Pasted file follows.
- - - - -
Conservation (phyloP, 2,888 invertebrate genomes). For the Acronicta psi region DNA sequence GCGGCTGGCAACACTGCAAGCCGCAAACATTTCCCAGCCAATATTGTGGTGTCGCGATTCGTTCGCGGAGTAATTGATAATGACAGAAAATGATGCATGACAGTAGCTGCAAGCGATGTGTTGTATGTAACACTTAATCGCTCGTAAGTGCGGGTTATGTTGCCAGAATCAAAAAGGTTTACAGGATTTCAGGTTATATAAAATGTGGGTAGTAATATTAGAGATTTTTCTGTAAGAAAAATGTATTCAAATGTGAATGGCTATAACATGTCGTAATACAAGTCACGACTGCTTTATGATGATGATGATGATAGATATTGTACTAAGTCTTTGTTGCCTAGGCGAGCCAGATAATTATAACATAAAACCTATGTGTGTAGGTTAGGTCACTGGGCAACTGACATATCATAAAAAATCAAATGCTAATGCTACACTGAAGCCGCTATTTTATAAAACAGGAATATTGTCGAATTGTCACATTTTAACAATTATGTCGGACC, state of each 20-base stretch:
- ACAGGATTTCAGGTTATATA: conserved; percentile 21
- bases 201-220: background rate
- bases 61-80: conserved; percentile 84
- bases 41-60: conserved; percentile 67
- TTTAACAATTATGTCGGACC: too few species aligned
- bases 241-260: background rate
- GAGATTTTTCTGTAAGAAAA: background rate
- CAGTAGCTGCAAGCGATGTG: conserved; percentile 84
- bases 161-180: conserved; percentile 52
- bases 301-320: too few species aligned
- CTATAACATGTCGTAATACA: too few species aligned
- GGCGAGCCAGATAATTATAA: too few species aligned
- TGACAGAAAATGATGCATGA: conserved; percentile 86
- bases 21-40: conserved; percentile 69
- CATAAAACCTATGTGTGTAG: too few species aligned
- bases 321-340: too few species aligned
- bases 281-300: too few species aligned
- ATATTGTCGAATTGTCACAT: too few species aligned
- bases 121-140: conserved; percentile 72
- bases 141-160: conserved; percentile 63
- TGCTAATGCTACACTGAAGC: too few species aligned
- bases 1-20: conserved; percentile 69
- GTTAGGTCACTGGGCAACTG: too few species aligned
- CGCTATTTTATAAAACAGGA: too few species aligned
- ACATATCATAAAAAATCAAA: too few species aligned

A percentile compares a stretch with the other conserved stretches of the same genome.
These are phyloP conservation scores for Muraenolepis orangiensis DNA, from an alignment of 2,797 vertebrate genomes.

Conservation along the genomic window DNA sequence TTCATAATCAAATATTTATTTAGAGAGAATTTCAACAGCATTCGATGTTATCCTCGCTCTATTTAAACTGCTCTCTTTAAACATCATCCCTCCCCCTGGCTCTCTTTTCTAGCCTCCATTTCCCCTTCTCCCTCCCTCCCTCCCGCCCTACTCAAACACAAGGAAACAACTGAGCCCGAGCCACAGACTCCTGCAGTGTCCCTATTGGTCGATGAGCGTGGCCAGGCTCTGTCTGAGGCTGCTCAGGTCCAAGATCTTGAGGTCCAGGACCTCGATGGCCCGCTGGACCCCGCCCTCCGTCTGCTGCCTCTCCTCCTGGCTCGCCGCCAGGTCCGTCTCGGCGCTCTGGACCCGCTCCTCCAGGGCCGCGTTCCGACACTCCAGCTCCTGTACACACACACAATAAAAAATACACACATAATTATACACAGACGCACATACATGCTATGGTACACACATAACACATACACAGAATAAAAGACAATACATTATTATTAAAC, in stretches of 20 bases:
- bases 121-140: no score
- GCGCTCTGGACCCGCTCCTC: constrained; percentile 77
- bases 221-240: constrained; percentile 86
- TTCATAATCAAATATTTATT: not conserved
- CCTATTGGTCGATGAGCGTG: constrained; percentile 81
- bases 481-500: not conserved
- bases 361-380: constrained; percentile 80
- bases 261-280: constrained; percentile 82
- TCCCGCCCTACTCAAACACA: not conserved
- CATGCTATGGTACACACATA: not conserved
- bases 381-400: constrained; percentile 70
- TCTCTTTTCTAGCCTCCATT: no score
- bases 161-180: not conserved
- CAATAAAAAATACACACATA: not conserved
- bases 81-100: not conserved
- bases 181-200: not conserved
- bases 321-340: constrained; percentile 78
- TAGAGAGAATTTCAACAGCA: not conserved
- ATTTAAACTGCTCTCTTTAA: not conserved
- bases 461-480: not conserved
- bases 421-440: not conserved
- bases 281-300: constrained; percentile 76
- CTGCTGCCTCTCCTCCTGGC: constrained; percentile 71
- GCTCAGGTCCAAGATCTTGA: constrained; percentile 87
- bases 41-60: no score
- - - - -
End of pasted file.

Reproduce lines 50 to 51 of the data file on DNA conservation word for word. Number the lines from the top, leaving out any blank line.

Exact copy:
- bases 421-440: not conserved
- bases 281-300: constrained; percentile 76